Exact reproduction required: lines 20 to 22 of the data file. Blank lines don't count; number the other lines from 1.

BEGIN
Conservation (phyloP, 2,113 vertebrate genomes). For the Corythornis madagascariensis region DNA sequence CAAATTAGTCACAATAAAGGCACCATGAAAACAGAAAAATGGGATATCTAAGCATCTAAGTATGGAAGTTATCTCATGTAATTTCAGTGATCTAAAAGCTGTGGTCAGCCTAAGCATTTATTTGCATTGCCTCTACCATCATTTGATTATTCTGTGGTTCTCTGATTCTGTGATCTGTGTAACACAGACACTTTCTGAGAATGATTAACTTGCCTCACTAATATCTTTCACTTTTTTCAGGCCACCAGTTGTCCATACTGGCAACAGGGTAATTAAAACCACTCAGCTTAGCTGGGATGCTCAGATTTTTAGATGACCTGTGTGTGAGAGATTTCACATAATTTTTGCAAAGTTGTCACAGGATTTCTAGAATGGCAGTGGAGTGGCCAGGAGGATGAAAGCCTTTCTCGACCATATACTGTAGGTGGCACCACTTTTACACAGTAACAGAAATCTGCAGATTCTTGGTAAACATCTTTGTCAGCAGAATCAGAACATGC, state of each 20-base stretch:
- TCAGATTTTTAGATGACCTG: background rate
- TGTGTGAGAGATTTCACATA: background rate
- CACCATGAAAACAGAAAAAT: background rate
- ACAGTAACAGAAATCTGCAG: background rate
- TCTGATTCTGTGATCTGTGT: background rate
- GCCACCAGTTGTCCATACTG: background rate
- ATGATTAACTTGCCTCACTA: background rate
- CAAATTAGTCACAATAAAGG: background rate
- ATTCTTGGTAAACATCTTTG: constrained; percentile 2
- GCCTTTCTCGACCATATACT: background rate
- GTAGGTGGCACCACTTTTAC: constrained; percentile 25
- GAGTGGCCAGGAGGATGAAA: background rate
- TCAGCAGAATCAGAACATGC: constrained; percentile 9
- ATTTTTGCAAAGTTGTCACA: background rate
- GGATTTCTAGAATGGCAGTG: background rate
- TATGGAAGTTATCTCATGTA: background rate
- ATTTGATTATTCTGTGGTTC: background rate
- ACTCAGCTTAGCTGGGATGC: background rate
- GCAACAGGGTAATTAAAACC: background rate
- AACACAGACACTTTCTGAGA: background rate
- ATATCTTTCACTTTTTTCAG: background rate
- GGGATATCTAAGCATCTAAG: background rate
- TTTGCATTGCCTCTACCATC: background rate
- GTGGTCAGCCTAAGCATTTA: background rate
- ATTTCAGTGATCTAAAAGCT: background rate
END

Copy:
- GCAACAGGGTAATTAAAACC: background rate
- AACACAGACACTTTCTGAGA: background rate
- ATATCTTTCACTTTTTTCAG: background rate